Smith Apologizes For Domestic Violence Comments NBA Kings Extend NBC Deal For 20 Years Fox Pulls All Advertising From WEEI-FM Washington Times, Redskins Form Partnership Media Notes TWC, SEC Net Reach Carriage Deal Pac-12 Networks Launches Int'l YouTube Channel NESN Reportedly To Drop "Dennis & Callahan" MLBAM Against Creating Digital "Fast Lanes" Former Coaches Joining CFB Telecasts
Upcoming Conferences and Events
SBD/Issue 81/Sports Media
Villegas DQ Sparks Debate About Role Of TV Viewers For Golf
Published January 10, 2011
|Golf Fan Who Saw Villegas Commit A Penalty
Sent Tweets To Alert PGA Tour, Golf Channel
The PGA Tour's disqualification of Camilo Villegas from this past weekend's Hyundai Tournament of Champions "will stoke a long-lingering debate" about whether a golf event should be "governed by people witnessing infractions on television," according to Jeff Babineau of GOLFWEEK. The Tour disqualified Villegas from the season-opening tournament after a fan watching Thursday's first round on Golf Channel notified the Tour and the network of a possible rules violation. The punishment "raises the debate whether some players are under more scrutiny than others because they receive more TV time." A Tiger Woods or Phil Mickelson "certainly is going to be shown much more than a lesser-named player finishing in the bottom half of the leaderboard." PGA Tour VP/Rules & Competition Slugger White said that the Tour has "experimented with putting a rules official in the TV booth in the past, but it deemed it better to have that official on the golf course than sitting watching a telecast" (GOLFWEEK.com, 1/7). ESPN.com's Jason Sobel wrote the disqualification is unfair because there "isn't a level playing field" for all golfers. If Golf Channel producers "had decided to cut away from Villegas at that point in the telecast and show another player instead," he would have "committed the same violation." Sobel: "It's not fair that those who are either popular enough or playing well enough to warrant TV coverage should be held to a different standard than their fellow competitors" (ESPN.com, 1/8). In Jacksonville, Garry Smits wrote, "Perhaps golf organizations should have rules officials monitoring TV broadcasts, but what about the portions of a tournament not televised?" (JACKSONVILLE.com, 1/9). But GOLF WORLD's Tim Rosaforte writes, "This is how it works in this game where competitors -- and fans from nearly 5,000 miles away -- get to call the penalties" (GOLF WORLD MONDAY, 1/10 issue).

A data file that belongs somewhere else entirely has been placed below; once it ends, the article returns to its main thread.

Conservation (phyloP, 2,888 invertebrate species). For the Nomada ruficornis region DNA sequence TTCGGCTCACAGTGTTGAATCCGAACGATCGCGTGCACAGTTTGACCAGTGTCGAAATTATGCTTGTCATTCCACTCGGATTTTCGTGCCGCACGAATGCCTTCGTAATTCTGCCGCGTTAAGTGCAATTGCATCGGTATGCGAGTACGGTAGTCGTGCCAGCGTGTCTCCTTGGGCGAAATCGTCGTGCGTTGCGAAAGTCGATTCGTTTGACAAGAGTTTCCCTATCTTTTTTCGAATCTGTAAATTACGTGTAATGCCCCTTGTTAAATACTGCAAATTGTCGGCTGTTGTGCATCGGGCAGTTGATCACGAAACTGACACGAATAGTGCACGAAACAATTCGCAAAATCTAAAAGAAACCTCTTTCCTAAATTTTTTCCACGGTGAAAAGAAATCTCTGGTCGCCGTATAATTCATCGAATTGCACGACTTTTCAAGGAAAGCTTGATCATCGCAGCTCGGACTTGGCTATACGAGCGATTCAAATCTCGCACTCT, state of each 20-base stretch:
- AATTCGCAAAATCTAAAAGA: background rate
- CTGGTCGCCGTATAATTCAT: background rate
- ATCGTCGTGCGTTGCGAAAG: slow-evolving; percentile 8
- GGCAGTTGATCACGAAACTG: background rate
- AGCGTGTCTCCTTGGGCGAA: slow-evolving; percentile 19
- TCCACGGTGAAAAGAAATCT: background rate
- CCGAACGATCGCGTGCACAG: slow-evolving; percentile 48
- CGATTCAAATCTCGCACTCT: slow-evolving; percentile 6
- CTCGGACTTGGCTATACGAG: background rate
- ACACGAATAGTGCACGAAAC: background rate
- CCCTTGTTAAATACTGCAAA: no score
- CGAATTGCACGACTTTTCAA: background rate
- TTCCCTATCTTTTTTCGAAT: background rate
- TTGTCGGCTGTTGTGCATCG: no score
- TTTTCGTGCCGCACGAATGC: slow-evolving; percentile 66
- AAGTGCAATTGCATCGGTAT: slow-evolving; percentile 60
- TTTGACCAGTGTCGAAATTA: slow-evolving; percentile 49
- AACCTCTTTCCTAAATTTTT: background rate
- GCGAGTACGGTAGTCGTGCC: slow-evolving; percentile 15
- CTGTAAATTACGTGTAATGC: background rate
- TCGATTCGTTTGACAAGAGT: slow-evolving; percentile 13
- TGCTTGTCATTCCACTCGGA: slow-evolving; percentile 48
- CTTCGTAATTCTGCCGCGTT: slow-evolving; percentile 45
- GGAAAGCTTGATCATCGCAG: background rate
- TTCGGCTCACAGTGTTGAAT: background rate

IS THIS THING ON? Jonathan Byrd "agreed to become the first PGA Tour player to wear a microphone" during Friday's second round of the Tournament of Champions, but "technical problems scrapped those plans." The PGA Tour has "allowed Golf Channel to use microphones on players this year, provided the player goes along with it." The agreement "stipulates that it be either Thursday or Friday, but not during the weekend" (AP, 1/7). ESPN.com's Sobel wrote PGA Tour players "should request" to wear microphones during events, "even demand it." Golfers need to "market themselves -- and the game -- in any way possible," and "hopefully, more players will see it that way soon." Sobel: "I'm in favor of creativity across the board. As long as something isn't breaking one of the Rules of Golf or isn't an eyesore for the game, let's try it and see how it works out" (ESPN.com, 1/9). Golfer Brad Faxon in an e-mail said, "I like the idea of the mic for the players, but picking the right players is huge. That would be one of the first things I would like to see on TV." Faxon, who did some on-course work for NBC last year, added golf Exec Producer Tommy Roy "always told us as announcers to be quiet when player and caddie were talking" (GOLF.com, 1/9).
WIRED FOR SOUND: The WALL STREET JOURNAL's John Paul Newport reported the PGA Tour and Sirius XM Radio have "agreed to continue live play-by-play broadcasts of every Tour event in 2011, including the majors." Neither party would "reveal specifics of the deal, including how long the contract runs." PGA Tour Senior VP/New Media Paul Johnson said that the "day-to-day production now will be handled by the Tour rather than Sirius XM." The schedule and "lead announcers such as John Maginnes will remain the same" (WALL STREET JOURNAL, 1/8).
ROOM FOR IMPROVEMENT: SI's Gary Van Sickle in an e-mail said he wants "something different" from Golf Channel analysts. Brandel Chamblee "is the network's best," and Golf World's Rosaforte also "does good reporting." Van Sickle: "Other than that, I don't want to pick on any individuals, but I could do with a lot fewer cliches from Golf Channel. I don't think I'm going to get insight until Brandel is the coverage host and [Paul] Azinger is his color analyst. But I can dream." SI's Mark Godich added, "They certainly didn't lack for numbers: a host, no fewer than five people in the 'booth,' and I forget how many roaming the course. There were almost as many analysts as there were players in the field" (GOLF.com, 1/9). Meanwhile, GOLF WORLD's Chris Millard writes there was "plenty of good talk" during the first week of Golf Channel's new talk show, "Morning Drive." But the first week also will "be remembered for over-animated discussions on non-golf topics." Millard notes on Friday morning he was "expecting a lively debate" on Villegas' disqualification, or Chamblee 'breaking down the shot of the day, Bubba Watson's eye-opening driver off the deck into the 18th green." Instead, there was an interview with Vikings K Ryan Longwell. Millard: "How about just golf?" (GOLF WORLD MONDAY, 1/10 issue).